Sophie Hunt May 15, 2018 - 5:49 pm

you are such a brave inspiration thank you for sharing!

InvisiblyMe May 18, 2018 - 3:35 pm

And thank you so much for reading and leaving such a lovely comment! 🙂

ignitedmoth May 15, 2018 - 8:47 pm

Hugs! <3 What an inspiring and honest post. It was really informative, too, so thank you for sharing. 🙂
Amazing post! <3

InvisiblyMe May 18, 2018 - 3:34 pm

I’m glad you found it informative as well as encouraging, which is what I was aiming for. Thank you so much for taking the time to read & comment, it’s much appreciated! ♥

Annie May 16, 2018 - 10:21 am

Wow! Such a powerful post. My step mum has a stoma and I have been slated for a ileotemy and colostomy and has little concept of the reality of any of it despite conversations with specialists. Thank you for sharing your very personal experience, very brave and so grateful. Inspirational woman!!

InvisiblyMe May 18, 2018 - 3:33 pm

I hope your step mum is doing okay with hers. Do you mean that you may be due either an ileostomy or colostomy yourself? Understanding it all is quite hard (the physical aspects and what would happen) and getting your head around it can be something else entirely; it’s a lot to take on board. Please know that I’m here if you have any questions or ever wanted to chat, just drop me an email. Thank you for taking the time to comment – I hope you have a relaxing weekend ahead 🙂

Dennis May 17, 2018 - 5:25 am

Thank you for sharing. I have a close family member who had his colon removed six months ago or so because of complications with Crohn’s disease. I would have a really hard time dealing with that, but he seems to be doing really well. You do too.

InvisiblyMe May 17, 2018 - 9:27 pm

I’m sorry about your family member, but it’s good he seems to be coping well after the surgery. I think you cope better than you may expect with things like this, whether you do it naturally or because you focus on small steps and practical things, and eventually the process becomes a little more familiar and a tad less daunting. I wish him all the very best as it’s a rough road with ostomies and bowel surgery but I hope he gets better and better as time goes on because removing the diseased part of the colon would hopefully make a huge difference. Thank you for sharing and taking the time to comment 🙂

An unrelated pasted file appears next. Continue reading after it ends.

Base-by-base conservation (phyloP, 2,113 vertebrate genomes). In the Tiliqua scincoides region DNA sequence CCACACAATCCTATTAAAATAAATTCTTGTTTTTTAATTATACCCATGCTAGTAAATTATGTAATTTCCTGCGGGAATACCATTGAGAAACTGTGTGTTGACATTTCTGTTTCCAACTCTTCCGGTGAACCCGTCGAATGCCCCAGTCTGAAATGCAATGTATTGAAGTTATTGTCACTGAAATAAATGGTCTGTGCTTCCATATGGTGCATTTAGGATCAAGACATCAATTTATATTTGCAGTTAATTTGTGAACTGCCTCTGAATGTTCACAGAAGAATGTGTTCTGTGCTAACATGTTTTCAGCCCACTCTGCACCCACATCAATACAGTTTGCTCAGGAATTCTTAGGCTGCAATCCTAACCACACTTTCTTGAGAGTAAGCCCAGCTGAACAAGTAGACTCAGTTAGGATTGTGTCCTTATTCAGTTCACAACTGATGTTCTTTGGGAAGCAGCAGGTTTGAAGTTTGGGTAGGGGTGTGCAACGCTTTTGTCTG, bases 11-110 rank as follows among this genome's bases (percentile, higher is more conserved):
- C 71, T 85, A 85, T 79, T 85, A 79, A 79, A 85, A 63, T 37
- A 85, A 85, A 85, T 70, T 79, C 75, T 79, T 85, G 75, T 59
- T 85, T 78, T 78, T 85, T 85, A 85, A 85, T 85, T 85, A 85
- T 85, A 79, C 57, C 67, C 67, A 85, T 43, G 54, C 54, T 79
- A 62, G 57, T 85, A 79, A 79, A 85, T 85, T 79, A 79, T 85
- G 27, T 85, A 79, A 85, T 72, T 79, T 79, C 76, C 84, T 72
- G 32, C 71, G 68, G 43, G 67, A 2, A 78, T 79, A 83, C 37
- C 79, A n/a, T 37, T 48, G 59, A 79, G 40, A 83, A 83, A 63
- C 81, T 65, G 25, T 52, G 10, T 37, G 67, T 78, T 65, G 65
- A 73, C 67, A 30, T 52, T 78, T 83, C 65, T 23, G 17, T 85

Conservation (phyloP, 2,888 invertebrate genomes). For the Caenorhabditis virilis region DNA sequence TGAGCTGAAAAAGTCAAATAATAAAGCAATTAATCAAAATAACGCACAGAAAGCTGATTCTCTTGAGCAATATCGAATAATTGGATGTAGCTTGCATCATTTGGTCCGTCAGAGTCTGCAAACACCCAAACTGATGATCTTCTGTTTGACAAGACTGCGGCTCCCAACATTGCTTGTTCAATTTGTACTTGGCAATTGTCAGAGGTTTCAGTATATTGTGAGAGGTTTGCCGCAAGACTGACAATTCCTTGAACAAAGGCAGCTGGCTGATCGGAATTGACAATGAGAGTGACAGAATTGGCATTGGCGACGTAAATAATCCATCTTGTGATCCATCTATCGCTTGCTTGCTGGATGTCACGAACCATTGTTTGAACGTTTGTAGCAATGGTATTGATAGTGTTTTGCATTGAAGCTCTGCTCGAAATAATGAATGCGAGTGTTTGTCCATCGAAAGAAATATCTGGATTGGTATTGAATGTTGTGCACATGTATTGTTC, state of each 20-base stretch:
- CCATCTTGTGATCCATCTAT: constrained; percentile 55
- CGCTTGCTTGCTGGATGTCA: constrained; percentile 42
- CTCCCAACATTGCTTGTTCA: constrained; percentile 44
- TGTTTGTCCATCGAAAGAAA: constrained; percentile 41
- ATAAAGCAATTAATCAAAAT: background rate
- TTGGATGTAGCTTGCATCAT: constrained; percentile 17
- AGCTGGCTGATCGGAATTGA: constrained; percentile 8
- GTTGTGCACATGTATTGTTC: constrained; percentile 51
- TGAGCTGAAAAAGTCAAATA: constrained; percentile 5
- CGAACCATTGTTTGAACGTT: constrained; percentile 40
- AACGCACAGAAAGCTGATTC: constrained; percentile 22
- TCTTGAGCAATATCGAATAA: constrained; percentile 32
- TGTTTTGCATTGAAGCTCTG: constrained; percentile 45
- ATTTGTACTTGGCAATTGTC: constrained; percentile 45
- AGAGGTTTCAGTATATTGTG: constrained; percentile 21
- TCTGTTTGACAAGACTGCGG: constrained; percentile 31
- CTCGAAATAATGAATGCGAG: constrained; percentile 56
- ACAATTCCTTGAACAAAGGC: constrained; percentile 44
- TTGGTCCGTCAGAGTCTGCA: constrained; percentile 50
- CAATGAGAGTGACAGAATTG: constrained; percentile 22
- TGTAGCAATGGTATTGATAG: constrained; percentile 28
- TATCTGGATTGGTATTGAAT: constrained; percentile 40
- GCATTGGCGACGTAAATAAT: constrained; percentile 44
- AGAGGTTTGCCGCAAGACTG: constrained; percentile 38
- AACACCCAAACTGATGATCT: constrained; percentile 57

Claire Saul May 18, 2018 - 7:45 pm

The majority of people will never come across the word stoma, far less deal with one….and it is quite a shock the first time you see one! I do remember it as a student nurse and all the body image issues that come with it. Caz, I take my hat off to you for your stoicism and positivity – a woman after my own heart. I know we have immensely different experiences, but I do think we have a similar mindset and as you say by taking one day at a time, you do get through it. There are good days, but there are some bloody awful ones too……but there always has to be something positive to focus on.
I was talking about this with my old nursing friends last weekend and said I am lucky as i am here – my post about the reunion is dedicated to one of our set Kate, who was involved in a hideous car accident that left her severely brain damaged and she died 2 years later. She was mid 20s and about to start a hospice sister post……
No one rocks a bikini and bag like you do!!! C x

InvisiblyMe May 19, 2018 - 3:38 pm

I always found it odd to kept being told by doctors and stoma nurses and such that so many people have stomas, and finding it odd that I knew nobody with one; I really don’t think that all that many people necessarily have any experience of or with them directly or indirectly. I knew nothing about them until I was put in that position. I’m so sorry about Kate, and for such a tragedy that totally blindsides like that, it really doesn’t seem fair. You’re right – there needs to be something positive to focus on, good things to come from the bad; it’s about accepting there are bad days but taking it step by step. Thank you so much for the wonderful comment, Claire, you’re an awesome lady and I’m so grateful to have ‘met’ you in the blogging world!  ♥

Jenny May 18, 2018 - 8:24 pm

Fantastic post, Caz – you are such an inspiration! I have learned so much from reading this post and can just hear how strong you are in your writing. Oh – and I wish that I looked as good as you do in a bikini! Keep going, Caz, you are amazing 🙂 xx

InvisiblyMe May 19, 2018 - 3:34 pm